February 7, 2019
In a conversation about organizational agility with a senior executive, I remarked, “The irony is, it sounds like you believe you sometimes have to be top-down, command-control, in order to empower people to exercise more authority in a flatter organization.” This executive’s task is to make his organization more agile and thus resilient. He is “looking around the corner” to what, metaphorically, may be 15 blocks away, barely visible right now.
Agility is essential for a resilient organization. The need for resilience is not new—withstanding changes in technology, generational changes in consumer tastes, and new competitors is a perennial demand. But the rate of such disruptions has increased dramatically. Today, the pace of disruption makes organizational agility essential for survival. Fortunately, organizational agility can be cultivated.
Just as human bodies, with regular exercise and the right diet, become more agile and better able to recover from illness and injuries, organizations, and the individuals in them, can increase their agility. AMA’s Strategic Agility and Resilience seminar shows that companies can use a variety of strategies and techniques to enhance agility, promoting the resilience required to thrive in the face of disruptions.
Organizations that have proven resilient in the face of disruption, such as IBM, provide insights into practices that yield agility. Many established companies can achieve resiliency when they recapture some of the entrepreneurial spirit and behaviors of their start-up years.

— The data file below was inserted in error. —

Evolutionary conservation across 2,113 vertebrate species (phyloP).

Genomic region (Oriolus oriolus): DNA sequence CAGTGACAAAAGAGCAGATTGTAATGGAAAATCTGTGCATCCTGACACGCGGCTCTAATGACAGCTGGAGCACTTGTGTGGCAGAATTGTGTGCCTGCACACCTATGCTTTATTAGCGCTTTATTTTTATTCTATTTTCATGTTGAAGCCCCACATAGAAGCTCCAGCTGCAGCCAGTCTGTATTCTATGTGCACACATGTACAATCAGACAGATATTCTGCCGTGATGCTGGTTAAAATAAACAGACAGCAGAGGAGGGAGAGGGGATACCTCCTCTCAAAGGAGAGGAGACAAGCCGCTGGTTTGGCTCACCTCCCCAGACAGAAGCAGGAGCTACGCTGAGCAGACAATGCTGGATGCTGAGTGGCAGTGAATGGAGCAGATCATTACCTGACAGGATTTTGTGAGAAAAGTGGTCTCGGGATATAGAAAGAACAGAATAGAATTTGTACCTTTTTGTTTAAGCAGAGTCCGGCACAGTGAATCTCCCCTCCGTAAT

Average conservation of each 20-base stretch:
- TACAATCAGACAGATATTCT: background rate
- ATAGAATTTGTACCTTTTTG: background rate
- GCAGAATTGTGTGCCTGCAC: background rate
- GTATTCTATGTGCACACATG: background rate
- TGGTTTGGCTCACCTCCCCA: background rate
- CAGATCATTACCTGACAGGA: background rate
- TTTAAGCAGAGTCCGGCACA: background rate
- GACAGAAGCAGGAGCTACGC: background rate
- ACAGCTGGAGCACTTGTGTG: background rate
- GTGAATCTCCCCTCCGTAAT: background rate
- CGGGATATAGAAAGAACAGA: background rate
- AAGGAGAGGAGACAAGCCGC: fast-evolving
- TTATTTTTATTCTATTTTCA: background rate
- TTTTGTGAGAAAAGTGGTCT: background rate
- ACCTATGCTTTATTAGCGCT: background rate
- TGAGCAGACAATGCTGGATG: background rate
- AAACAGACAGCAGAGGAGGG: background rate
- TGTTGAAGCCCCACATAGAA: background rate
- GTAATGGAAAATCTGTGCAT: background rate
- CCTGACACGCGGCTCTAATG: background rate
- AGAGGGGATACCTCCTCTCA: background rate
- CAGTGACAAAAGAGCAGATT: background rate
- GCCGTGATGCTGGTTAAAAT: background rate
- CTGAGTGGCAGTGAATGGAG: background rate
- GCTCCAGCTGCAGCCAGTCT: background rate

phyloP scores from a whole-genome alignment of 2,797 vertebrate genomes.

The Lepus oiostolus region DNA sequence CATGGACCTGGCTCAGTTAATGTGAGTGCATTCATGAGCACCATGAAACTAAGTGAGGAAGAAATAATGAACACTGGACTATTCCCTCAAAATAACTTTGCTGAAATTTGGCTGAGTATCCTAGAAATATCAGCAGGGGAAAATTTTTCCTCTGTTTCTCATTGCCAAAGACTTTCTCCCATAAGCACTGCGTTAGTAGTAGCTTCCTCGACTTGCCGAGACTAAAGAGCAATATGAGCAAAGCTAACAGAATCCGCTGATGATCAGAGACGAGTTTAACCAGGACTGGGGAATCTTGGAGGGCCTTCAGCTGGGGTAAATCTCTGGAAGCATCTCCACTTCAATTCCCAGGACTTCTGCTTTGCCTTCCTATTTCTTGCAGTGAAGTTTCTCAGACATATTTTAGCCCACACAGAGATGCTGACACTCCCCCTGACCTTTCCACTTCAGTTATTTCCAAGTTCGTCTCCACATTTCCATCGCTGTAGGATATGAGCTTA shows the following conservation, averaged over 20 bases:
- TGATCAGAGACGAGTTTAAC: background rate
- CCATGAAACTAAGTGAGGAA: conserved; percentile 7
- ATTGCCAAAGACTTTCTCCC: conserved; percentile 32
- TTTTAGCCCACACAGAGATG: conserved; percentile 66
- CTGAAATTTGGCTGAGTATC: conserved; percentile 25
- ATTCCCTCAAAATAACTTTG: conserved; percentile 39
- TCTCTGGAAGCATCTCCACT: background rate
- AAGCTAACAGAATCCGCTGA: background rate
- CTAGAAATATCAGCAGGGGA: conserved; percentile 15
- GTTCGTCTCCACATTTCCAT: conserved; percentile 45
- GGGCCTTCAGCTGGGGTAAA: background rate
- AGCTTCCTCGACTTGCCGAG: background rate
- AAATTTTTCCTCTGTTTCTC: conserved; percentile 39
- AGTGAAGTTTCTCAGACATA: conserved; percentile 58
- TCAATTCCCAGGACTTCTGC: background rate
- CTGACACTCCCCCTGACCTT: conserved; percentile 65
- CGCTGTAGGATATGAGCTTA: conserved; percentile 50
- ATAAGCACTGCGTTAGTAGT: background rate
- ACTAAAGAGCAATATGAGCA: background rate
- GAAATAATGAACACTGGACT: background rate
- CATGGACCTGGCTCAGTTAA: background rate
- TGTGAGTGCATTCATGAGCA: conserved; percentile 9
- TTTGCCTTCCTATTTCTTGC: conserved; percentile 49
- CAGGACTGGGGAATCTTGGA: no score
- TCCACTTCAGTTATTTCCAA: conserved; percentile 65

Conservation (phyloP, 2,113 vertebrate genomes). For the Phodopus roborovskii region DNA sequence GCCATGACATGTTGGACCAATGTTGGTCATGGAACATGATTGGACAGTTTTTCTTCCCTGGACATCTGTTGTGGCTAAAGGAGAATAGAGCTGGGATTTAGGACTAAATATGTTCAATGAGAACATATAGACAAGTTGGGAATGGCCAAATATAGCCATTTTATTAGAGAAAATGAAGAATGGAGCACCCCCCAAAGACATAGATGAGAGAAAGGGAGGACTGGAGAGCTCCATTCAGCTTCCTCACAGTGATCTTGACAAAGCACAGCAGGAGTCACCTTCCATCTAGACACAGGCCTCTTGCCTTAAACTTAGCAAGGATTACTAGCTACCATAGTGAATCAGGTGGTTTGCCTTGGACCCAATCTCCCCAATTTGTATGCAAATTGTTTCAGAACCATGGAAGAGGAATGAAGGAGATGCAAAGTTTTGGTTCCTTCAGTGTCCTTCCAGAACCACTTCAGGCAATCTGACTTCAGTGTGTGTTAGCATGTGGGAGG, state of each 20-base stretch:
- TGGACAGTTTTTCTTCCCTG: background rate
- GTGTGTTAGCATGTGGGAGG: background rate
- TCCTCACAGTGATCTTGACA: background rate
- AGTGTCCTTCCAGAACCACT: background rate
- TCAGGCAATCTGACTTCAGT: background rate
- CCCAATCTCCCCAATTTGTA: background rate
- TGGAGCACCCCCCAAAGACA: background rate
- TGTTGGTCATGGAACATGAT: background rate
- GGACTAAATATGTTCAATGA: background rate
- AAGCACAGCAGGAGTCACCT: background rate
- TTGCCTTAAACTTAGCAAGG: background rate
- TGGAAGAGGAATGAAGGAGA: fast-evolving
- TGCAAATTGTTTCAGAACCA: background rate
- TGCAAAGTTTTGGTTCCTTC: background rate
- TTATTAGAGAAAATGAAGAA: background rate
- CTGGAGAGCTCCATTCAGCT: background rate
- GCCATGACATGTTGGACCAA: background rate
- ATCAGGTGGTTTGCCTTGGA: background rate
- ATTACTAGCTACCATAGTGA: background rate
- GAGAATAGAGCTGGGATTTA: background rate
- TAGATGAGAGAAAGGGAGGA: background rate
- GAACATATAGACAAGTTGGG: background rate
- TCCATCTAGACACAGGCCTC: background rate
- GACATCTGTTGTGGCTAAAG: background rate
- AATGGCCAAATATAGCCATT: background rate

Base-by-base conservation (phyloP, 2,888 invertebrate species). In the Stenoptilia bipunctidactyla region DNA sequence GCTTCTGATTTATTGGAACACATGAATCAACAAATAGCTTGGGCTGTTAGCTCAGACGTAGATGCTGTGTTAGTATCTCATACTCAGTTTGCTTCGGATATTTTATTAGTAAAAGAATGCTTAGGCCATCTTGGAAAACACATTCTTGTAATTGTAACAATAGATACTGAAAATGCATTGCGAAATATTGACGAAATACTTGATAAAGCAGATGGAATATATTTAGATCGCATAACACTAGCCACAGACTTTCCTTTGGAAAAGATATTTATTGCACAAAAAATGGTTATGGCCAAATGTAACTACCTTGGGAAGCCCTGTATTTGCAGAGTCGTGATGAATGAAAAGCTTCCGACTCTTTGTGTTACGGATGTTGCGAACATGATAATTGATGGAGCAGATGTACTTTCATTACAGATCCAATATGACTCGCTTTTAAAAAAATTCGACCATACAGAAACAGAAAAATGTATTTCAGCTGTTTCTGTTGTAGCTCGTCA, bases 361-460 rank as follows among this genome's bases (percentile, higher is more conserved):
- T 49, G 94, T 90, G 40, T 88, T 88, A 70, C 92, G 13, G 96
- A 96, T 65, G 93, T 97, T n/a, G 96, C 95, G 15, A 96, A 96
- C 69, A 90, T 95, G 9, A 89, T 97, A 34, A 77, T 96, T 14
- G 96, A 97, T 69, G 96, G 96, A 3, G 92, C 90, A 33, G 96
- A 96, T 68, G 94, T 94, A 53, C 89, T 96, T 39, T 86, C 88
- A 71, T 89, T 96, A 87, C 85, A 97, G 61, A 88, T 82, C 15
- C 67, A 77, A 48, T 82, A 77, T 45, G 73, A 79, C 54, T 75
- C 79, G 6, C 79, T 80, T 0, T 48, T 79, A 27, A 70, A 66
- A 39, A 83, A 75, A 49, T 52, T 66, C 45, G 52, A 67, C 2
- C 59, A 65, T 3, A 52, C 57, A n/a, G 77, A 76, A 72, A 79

Focusing on individual output more than status (such as who has what title, parking space, and office) relates to an agile practice the senior executive is implementing: reducing levels of hierarchy and empowering more members of his organization to make decisions. This practice allows it to respond more readily to trends while they are still emergent.
In the conversation cited above, the executive wondered: “How do you reorient people to exercise more autonomy, when they have been for years acculturated to command-control, compliance-oriented leadership?” After all, part of making an organization agile is equipping people at all levels to function in a new environment, in which they must be more self-directed.
The answer to the executive’s question is complex, but part of the solution lies in first overcoming what is often called the “bureaucratic ethic”: an approach to organizational life in which finding and pleasing an institutional “protector” is key, in which seeking to avoid blame by avoiding decision making ensures personal success, and in which intentionally obscuring real goals and the meaning of events can lead to promotion. The bureaucratic ethic is kryptonite to organizational agility.
To be sure, reorienting people from the bureaucratic ethic to an ethic of self-direction takes time. Organizations can, nonetheless, achieve this reorientation, such as by replacing a bias for simply taking any action with an emphasis on research to ensure the right action is taken. Likewise, creating a culture that welcomes mistakes as occasions for growth and that rewards results more than cultivating “feudal” relationships reorients people to an ethic of self-direction.
Another part of the solution lies in preparing people to think critically and strategically and to make unbiased decisions. For example, learning to conduct macroenvironmental scans, learning to conduct experiments, and seeing how to adapt and extend current resources can empower people to respond to the disruptions that characterize today’s business environment.
While the conversation I relayed here focused on individual transformation, agility occurs on both the individual and organizational level. An organization has to become an ecosystem that facilitates innovation, and its members must be prepared to function in that new ecosystem.